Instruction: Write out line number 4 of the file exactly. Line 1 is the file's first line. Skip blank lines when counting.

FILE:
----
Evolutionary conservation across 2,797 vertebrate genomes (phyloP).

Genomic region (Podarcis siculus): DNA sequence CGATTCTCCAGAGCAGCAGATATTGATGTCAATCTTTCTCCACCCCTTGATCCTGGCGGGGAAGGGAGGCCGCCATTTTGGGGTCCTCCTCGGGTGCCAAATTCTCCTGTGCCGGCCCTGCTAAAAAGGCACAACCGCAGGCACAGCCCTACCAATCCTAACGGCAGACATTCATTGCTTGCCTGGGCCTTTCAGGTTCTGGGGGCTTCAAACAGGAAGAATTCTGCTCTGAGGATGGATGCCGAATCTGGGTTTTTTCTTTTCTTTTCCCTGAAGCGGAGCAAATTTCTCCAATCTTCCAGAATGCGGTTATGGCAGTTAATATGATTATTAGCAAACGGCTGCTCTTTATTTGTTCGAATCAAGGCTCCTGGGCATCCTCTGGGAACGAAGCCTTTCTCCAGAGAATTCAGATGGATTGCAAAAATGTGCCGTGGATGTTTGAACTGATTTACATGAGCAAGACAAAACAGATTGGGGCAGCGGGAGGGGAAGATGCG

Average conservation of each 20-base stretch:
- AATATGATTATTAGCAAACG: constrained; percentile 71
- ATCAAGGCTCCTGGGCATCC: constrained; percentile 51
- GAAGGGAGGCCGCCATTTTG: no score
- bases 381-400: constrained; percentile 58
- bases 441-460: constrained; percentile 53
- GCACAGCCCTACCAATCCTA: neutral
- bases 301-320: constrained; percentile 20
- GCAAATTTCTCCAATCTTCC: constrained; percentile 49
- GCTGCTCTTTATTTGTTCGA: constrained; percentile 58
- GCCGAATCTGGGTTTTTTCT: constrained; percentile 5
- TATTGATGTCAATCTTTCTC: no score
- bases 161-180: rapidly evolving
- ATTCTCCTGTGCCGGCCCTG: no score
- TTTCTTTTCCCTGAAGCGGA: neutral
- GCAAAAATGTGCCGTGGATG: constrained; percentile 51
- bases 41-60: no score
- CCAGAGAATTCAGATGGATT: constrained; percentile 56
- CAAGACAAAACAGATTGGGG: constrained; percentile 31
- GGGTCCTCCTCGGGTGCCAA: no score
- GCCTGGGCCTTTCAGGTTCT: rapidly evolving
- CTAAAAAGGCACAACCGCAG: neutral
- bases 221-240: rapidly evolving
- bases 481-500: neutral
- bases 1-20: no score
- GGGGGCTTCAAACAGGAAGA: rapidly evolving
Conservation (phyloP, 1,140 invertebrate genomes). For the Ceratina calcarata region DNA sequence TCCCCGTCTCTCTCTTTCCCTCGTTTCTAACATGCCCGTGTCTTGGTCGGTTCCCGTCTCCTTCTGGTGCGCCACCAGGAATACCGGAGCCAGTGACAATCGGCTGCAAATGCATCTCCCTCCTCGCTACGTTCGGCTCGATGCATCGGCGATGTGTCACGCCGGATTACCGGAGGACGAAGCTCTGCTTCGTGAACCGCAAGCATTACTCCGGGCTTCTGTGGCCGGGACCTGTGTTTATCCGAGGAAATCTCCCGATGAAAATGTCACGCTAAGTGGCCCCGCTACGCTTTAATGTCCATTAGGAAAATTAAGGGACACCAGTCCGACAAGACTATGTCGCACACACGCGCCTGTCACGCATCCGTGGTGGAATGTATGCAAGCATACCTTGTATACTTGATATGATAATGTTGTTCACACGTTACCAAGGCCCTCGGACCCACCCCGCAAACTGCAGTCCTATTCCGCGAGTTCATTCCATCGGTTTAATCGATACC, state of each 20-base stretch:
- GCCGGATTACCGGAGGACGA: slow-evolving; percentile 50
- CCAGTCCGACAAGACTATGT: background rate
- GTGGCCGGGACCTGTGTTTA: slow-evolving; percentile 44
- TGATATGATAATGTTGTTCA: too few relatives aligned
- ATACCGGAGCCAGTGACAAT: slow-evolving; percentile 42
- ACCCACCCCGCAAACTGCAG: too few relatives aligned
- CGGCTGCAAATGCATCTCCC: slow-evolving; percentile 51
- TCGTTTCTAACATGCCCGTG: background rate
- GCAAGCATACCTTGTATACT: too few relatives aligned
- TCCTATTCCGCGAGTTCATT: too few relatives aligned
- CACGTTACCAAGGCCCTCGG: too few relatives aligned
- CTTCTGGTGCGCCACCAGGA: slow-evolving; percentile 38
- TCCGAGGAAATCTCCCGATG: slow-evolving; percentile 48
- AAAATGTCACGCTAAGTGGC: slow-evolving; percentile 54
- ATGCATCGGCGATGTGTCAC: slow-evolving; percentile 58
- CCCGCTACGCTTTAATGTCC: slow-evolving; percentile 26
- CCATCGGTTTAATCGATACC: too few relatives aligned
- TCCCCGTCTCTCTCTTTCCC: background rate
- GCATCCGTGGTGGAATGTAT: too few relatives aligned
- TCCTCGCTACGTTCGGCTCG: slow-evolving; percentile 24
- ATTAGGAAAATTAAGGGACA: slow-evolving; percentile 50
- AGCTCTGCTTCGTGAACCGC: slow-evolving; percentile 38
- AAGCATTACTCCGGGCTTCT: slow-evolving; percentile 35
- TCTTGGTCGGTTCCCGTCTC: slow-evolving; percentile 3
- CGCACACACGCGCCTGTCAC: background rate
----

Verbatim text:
- AATATGATTATTAGCAAACG: constrained; percentile 71